After my first hike out to Lake Okutama, I’ve been a little anxious to get back out into the areas of Japan relatively untouched by human development. However, most of the week following that trip was spent touring around the Tokyo/Yokohama area. Talk about an urban jungle! Needless to say, it’s pretty refreshing to be able to hop on a train and within an hour be in the dense Japanese wilderness. I’d been searching through different websites, trying to find some interesting hikes that aren’t as congested with people as the more popular sites in the area. I came across this obscure website talking about the beauty of the trail connecting the towns of Kori, Hatonosu and Shiromaru. However, whoever had written the little blog about this trail didn’t seem to have a strong grasp on the English language, so it was a tad difficult to determine how to actually get to the trail or if it even existed. A picture with a curvy red line connecting two dots was masquerading as a map, yet no other reference points were visible. I tried to find other pages with information about the trail, but to my knowledge, none existed. It didn’t help that I had no idea what the name of it was. The only thing I had to go off was a rough English blurb promising a great adventure. So, what the hell?, I thought. Armed with a gallon of water, a sesame seed bagel, some White Cheddar Cheez-Its and Jaime’s camera at my hip, I caught the JR Ome train and set off on what I hoped would be a worthwhile journey.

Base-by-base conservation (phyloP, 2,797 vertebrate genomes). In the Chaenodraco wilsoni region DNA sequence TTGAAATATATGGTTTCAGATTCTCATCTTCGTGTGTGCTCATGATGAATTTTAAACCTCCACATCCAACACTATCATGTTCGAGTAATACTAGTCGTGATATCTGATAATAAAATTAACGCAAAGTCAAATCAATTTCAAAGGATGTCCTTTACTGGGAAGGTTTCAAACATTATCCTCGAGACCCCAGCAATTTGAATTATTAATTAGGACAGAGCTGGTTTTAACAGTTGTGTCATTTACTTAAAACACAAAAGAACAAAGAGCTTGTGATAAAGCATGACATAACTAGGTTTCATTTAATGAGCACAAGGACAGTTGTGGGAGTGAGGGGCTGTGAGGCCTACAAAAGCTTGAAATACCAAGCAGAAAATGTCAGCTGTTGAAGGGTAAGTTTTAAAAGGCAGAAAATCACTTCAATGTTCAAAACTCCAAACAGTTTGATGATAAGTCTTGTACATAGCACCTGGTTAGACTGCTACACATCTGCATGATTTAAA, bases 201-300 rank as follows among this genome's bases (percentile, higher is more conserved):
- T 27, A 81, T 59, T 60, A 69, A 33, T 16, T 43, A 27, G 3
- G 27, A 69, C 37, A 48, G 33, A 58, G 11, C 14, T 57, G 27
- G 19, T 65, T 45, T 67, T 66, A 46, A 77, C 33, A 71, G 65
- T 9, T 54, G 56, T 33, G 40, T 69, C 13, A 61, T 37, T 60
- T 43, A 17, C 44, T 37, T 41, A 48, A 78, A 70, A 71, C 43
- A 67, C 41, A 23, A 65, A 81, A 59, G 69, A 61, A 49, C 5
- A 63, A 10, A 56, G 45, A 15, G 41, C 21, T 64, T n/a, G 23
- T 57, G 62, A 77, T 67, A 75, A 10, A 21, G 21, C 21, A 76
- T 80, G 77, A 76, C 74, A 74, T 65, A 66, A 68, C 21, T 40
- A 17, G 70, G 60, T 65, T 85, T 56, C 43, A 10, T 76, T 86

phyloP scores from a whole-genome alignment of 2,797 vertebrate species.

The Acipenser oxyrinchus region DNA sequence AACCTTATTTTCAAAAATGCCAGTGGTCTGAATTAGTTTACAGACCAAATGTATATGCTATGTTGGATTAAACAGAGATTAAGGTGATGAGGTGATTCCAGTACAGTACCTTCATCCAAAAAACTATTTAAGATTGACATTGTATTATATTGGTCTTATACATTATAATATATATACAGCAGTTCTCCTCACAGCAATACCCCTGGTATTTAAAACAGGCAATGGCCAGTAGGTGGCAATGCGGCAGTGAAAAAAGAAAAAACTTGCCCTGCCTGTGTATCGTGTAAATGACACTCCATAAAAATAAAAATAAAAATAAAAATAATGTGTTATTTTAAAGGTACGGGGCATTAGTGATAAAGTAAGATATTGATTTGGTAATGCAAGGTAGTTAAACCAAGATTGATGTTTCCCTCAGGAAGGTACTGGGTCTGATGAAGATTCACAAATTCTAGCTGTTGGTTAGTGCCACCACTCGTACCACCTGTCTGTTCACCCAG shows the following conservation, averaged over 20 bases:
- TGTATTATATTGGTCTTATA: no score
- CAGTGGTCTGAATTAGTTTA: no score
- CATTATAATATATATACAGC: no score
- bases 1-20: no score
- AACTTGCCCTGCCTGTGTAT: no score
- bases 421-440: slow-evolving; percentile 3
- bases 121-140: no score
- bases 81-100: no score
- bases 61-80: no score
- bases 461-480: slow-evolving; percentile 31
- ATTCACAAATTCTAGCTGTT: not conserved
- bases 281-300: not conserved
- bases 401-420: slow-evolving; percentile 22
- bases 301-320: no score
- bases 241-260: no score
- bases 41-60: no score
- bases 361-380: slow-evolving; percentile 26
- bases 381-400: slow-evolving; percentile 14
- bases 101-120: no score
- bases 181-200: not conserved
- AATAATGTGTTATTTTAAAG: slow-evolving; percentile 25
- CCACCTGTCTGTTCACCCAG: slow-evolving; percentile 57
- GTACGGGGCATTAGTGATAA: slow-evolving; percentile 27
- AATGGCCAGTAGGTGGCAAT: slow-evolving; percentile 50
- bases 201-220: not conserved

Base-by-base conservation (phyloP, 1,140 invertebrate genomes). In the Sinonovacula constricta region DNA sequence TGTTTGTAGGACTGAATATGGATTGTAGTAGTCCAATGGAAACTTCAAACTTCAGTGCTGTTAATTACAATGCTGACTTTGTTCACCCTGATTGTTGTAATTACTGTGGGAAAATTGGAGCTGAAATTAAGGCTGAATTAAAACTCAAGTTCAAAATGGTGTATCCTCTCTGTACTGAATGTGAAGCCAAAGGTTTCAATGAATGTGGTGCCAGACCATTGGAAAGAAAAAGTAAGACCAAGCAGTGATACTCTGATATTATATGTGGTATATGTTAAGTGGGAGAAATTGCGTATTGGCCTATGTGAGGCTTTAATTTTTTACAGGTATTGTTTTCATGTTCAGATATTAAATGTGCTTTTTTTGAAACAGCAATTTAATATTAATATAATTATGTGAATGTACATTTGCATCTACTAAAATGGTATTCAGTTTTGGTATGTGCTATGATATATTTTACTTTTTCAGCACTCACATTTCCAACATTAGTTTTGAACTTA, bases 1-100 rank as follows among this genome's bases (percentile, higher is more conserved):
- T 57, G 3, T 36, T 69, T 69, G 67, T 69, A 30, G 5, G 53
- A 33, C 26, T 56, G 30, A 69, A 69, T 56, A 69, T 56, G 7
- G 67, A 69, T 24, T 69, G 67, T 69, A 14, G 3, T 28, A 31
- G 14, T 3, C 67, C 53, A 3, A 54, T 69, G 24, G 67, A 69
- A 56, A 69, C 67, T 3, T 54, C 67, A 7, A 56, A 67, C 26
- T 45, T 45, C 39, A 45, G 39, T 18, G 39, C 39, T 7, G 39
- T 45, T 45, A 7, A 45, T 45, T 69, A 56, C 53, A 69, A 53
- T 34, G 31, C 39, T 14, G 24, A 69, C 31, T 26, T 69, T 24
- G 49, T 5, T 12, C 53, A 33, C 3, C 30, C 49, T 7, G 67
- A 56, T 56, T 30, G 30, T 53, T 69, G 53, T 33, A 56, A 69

The train ride did wonders for my confidence level as swarms of hikers piled on and headed in the same direction I was. However, that quickly evaporated as the train pulled into the Kori station and I was the only person to get off- really, out of hundreds of people on the train, I was the ONLY person to step out of the doors. Outside of the station I came across a large map of the area. Normally, maps can be quite helpful. This one, not so much. Everything was in Japanese and I wasn’t able to make out any landmarks or even where I was on the map. Eventually, I settled for a random guess of where I was and where I wanted to go and set off in what I hoped was the correct direction (although I had no idea what that was). After about 15 minutes of walking through Kori, I came across a little wooden arrow with the words “Ootama path” painted on it. Figuring that this would at least take me somewhere, I followed the arrows and wound up on a huge bridge overlooking the Tamagawa River as it lazily drifted through the valley below. The trail took me down to water level and then followed the Tama upriver. Around the first major bend in the trail, I was delighted to see a couple of waterfalls cascading down from the rocks above. Looking for a different perspective, I decided to scramble down the 20 or so feet from the trail to the pools the falls were emptying into. Actually, with my first step off of the trail, my foot slipped and I slid on my butt all the way down. Brushing myself off and checking to make sure no one was around to point and laugh, I went about my business of snapping a few photos and then continued on my way. The trail seemed fairly easy. Occasionally, patches of bright orange and yellow wildflowers would spring up alongside me, accompanied by the soothing yet slightly uncomfortable sound of bees buzzing around. As the hike progressed, the trail became a little rougher. Old trees stretched their roots across the dirt in front of me, providing excellent opportunities for sprained ankles and perhaps serving as a warning for what was to come. I ignored their efforts to get me to turn back and pressed on. The trail immediately started to climb up and away from the river. Pretty soon, I was almost hitting my nose with my knees as I scaled the steep, rough steps that seemed to have no end. One thing about following a trail description from someone who doesn’t speak English very well is that you miss out on a lot of the important details, as in the one for this trail that should have read “If you ever get to the top, you’ll want to die, that is, if your legs haven’t given out already and sent you tumbling back down to the river below.” I probably would have listened and found an alternative route. I passed old, traditional dwellings and felt sorry for the people who had to make this trip on a normal basis. Actually, on second thought, I don’t feel bad for them. If they are still living there and putting themselves through that every day, they deserve it! After a good 45 minute ascent, I reached the top, marked by a covered rest area. As I stepped into the little wooden structure, I was greeted with breathtaking views of the valley below. The mountain town of Hatonosu sat nestled between the cliffs overlooking the Tama and the foothills of the mountains behind. The town seamlessly fit into the little valley. As I sat catching my breath and trying to replenish some of the 15 or so pounds of water I lost climbing to that point, I was glad the trail’s description hadn’t mentioned the difficulty level. I could have avoided the climb, but I also would have missed out on the gorgeous image that I was lucky enough to discover.